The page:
I am wondering how the GIT working directory "working tree" is populated?
Are the files somehow extrapolated through the tree like relationship that exists starting at the commit that HEAD refers to and working "backwards" towards the root of the tree?
Maybe if someone could provide some type of high level process that occurs.. ie,
1.) Add all the files contained in the commit referred to by HEAD to the working tree.
2.) Recursively, for each file referenced by the parent commit of HEAD, ad those to the working tree as well.
I'm curious how this work, is there a verbose mode to something like git checkout where a hypothetical function called build_working_tree() would output its actions?
Ignore for the moment exactly how a repo creates file trees and points to individual files. Let's just stick to the fact that they do create references to these objects. The important point is that if the object is exactly the same (including having the exact same folders and exact same files in it for a folder), then git will just point to the same object in a future commit.
c1 has an initial commit with just
c1 -> file1
c2 is made, which has the same
file1, so it just creates a reference to the old object for that (same object as
c1 did). It also adds a folder
dir1 and a
file2 inside of
dir1, so it creates links to those.
c2 ----> dir1 -> file2 \ c1 -> file1
Now add a commit
c3, and again, have
file1 be the same, so
c3 can still point to the same object, and
file2 is the same but a new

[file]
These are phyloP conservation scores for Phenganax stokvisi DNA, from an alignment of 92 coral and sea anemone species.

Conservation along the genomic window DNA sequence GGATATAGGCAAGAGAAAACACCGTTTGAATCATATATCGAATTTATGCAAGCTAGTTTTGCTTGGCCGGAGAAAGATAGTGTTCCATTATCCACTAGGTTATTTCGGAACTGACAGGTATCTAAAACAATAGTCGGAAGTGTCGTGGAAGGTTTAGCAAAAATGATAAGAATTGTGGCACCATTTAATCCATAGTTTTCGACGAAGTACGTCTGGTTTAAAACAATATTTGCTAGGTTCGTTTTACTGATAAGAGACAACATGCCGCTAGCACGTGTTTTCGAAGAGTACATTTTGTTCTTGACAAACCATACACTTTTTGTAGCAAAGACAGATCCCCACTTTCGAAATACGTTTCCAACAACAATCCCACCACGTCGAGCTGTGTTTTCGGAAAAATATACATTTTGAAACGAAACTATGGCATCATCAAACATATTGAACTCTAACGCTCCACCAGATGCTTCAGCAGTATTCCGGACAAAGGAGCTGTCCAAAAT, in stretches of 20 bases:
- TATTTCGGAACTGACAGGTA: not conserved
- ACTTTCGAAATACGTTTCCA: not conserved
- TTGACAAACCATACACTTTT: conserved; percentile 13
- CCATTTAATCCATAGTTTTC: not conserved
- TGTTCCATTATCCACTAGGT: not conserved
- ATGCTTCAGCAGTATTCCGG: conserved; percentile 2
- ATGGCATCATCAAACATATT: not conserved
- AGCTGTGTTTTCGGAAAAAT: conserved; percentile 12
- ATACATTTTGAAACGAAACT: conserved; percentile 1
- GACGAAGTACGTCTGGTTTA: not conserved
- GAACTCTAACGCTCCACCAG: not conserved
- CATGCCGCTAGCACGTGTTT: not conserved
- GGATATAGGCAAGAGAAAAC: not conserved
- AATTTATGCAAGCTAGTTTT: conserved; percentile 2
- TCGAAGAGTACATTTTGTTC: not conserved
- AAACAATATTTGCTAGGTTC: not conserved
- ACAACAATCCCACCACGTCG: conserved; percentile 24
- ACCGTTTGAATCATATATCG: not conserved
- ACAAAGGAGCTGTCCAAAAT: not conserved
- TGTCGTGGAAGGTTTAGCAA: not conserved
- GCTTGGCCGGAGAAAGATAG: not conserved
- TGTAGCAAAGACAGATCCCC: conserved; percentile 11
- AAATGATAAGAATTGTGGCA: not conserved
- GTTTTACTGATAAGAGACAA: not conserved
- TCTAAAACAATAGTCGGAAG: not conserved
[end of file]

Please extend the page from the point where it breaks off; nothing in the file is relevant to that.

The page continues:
file3 is added to
dir1. This means
dir1 has to change (I show this as
dir1*, but it can still point to the old
file2 object. A new
file3 is added to
dir1* as well.
c3 -> dir1* ------> new file3 \ \ c2 -\ -> dir1 -> file2 \ c1 -> file1
The point is, you don't need to know anything about
c2, or even
dir1 in order to recreate the working directory for
c3. It is pointing to
file3, and can find them in the object repo without needing to know about the other objects.
Now, there is more to it, of course, because sometimes Git only stores the differences between the files, if the files are big and the diff is small (among other optimizations), but this high-level conception covers the basic idea.
As far as the lower-level plumbing commands, yes they do exist, and Git actually uses them when it does it's thing. These are outlined in the link that Chris gave in his comment: Git Internals: Git Objects. This will show you how to follow the commit hash into the objects stored in the repo and display the text in each one - both the hash pointing to each object, and the actual object itself.